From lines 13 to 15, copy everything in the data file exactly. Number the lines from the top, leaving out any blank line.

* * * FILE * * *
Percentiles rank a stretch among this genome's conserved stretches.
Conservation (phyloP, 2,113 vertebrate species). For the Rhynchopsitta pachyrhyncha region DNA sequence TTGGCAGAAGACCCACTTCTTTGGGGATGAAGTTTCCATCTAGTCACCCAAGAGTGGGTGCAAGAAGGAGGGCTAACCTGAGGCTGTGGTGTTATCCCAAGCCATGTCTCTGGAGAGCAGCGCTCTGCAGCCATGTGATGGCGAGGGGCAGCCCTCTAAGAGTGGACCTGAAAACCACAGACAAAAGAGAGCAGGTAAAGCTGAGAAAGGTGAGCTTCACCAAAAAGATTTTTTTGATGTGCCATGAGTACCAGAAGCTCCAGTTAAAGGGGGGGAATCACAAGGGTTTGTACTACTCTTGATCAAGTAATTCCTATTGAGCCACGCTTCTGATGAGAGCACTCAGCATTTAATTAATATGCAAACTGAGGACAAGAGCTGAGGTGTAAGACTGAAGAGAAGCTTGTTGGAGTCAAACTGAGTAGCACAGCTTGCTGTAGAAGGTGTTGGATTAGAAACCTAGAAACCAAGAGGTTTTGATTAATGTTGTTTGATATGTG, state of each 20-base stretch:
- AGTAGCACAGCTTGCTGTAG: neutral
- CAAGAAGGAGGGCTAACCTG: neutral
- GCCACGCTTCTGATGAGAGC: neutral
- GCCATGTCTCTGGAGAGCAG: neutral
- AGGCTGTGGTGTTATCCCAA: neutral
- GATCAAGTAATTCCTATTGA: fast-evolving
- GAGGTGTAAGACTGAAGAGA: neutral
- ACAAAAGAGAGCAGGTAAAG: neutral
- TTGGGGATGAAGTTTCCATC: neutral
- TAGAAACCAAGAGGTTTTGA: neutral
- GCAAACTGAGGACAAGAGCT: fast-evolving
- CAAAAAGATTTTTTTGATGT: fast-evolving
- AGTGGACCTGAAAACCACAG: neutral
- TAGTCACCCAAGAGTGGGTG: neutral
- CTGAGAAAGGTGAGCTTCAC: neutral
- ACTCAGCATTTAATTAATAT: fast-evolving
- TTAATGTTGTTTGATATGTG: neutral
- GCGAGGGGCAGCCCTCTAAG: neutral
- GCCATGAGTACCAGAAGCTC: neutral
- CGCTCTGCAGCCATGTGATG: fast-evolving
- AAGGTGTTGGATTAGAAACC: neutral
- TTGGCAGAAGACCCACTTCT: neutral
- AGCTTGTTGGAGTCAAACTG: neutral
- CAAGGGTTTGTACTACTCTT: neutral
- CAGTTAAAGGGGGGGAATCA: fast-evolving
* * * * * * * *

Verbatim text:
- GCAAACTGAGGACAAGAGCT: fast-evolving
- CAAAAAGATTTTTTTGATGT: fast-evolving
- AGTGGACCTGAAAACCACAG: neutral